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3 Reasons Salesforce Implementations Fail

If your organization has recently switched from another CRM platform to Salesforce, you likely already know how daunting the process can be; despite the potential, new Salesforce implementations carry significant risks and dangers.

We hear horror stories every day from clients that have suffered through a failed Salesforce implementation, and we know how ugly it can get.

Salesforce can be an incredible asset for your business when implemented correctly. Done right, it can truly be what it promises—a fully customized CRM that fits your specific needs and sales processes. But when that doesn’t happen—when Salesforce becomes more of a headache than an asset—what goes wrong?

Over the years, we’ve discovered that there are three common issues that can cause challenges for Salesforce implementations. With the right strategy and approach, these issues can be avoided outright. To get the best of your Salesforce implementation, be sure your team—and the agency or consultancy you’ve partnered with—focuses on the issues below.

Project Scope

Defining the project’s goals upfront is one of the most important aspects of the project. It is crucial that everyone involved agrees on what is and, more importantly, what does not fall under the scope of the project.

What are the signs that project scoping could cause problems down the road?

  • If you are working with a Salesforce agency, the scope (statement to work) is not very detailed and does not address your business needs. A reputable Salesforce partner will take the time to develop a detailed and customized statement of work. If you have concerns, it is critical that you voice them. CRM implementations can be complex, with many moving parts; your scope should reflect this.
  • Without key stakeholders being present, the scope has been agreed upon/signed off. The Head of Sales, for example, has not been involved with the scoping out of the Sales Cloud requirements. In most cases, he or she will eventually crash the party and have their say (likely when it’s far too late). 


The process of appointing the right people in your business to participate in the project should be started well before it is implemented, though this can honestly happen at any time (but the sooner the better!).

Who should be involved?

  • To take full ownership and responsibility for the project, an Executive Sponsor is needed. A C-Level executive or someone similar can also help motivate users to adopt the system.
  • To oversee the project’s scope, timeline, and deliverables, a Manager is needed. Although you don’t need to have formal PM skills, it is helpful to have a primary contact. If you’re working with a reputable Salesforce Partner, you should be assigned a Project Manager (even if you want to manage the project internally as well) to support your efforts and to provide you with the tools needed to reach a successful outcome.
  • To take daily ownership of the system, a Salesforce Administrator will be needed. Some companies will hire this position in-house, but many companies (especially smaller businesses) outsource Administrator work indefinitely.
  • If your Salesforce project involves Marketing Cloud or Marketing Cloud Account Engagement (Pardot), a member of the Marketing team should be involved from the beginning; Marketing teams have specific needs, goals, and concerns—keeping an open line of communication with them will help to ensure their ultimate success and adoption of the tools.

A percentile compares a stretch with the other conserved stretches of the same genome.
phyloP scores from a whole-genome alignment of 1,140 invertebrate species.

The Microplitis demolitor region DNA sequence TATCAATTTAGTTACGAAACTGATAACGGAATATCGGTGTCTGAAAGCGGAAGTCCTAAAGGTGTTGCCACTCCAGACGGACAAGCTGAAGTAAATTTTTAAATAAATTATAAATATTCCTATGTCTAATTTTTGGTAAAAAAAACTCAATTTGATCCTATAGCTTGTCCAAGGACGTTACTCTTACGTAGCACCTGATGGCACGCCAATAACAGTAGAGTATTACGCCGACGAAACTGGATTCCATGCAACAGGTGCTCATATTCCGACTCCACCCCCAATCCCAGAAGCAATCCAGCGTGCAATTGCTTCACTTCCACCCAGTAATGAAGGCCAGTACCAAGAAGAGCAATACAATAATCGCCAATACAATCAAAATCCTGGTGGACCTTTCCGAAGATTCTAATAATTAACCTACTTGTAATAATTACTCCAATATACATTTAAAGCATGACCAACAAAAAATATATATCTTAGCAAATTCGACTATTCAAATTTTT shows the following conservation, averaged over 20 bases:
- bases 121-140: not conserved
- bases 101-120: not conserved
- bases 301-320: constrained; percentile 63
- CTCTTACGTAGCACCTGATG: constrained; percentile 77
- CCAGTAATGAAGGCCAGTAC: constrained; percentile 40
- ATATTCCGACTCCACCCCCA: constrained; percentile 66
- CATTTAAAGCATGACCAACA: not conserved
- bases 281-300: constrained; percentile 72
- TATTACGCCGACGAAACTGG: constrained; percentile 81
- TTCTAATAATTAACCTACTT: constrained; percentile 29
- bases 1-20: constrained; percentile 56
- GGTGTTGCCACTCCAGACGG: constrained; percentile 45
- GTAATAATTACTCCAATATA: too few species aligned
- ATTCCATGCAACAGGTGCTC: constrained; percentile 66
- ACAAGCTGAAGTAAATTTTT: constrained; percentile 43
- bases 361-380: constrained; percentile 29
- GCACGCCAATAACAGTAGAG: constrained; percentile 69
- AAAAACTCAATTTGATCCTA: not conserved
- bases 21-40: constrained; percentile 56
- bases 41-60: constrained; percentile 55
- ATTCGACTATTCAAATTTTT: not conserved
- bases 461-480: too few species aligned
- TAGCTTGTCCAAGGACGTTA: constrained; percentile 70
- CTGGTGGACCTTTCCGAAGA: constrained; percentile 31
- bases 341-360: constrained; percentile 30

Salesforce CRM Expertise

Unfortunately, the number one reason for most Salesforce implementations’ failure is when the responsibility falls on someone who doesn’t have the necessary skills and experience.

Salesforce loves to boast about the admin-friendly back-end system but the reality is that configuring the system is just one part of the puzzle. While it’s true that most anyone can add a field to Salesforce and create reports if they have spent some time on Trailhead, they are not likely to be qualified to assist with the following:

  • Salesforce best practices learned from implementing CRM systems in dozens of businesses
  • Based on similar experiences, here are some best practices for implementing CRM systems in your industry.
  • A team of highly skilled people with extensive knowledge in all areas of the platform as well as all products.
  • Ability to challenge business processes and requirements.
  • Ability to anticipate those “unknown unknowns”, products that might help, potential problems that could arise based upon prior experience, and perhaps the occasional Salesforce functionality “gotcha”.
  • Ability to conduct Salesforce training for all new users, increasing the rate and value of user adoption.

Most employees working in Salesforce recognize that it’s not altogether difficult to learn Salesforce basics, but implementations and custom development can be another story altogether. Many of our customers have come to us as the result of a challenging or unsuccessful Salesforce implementation.

Although we’ve only touched on a few key areas that can help ensure a successful Salesforce Project, it is impossible to cover them all in one blog post. If you’re dealing with a Salesforce implementation that has gone wrong, reach out and let us know.

Jessica Hope

I consider myself a Marketing Cloud Account Engagement (Pardot) evangelist. I’ve focused almost exclusively on Pardot for the last seven years, and I've had the great honor of working in hundreds of accounts on every imaginable type of project. I spend most of my time working directly with clients to meet their every last Pardot goal, but I also enjoy writing about and/or training on all things Pardot.

Let’s connect to see where I can help. Email me at:

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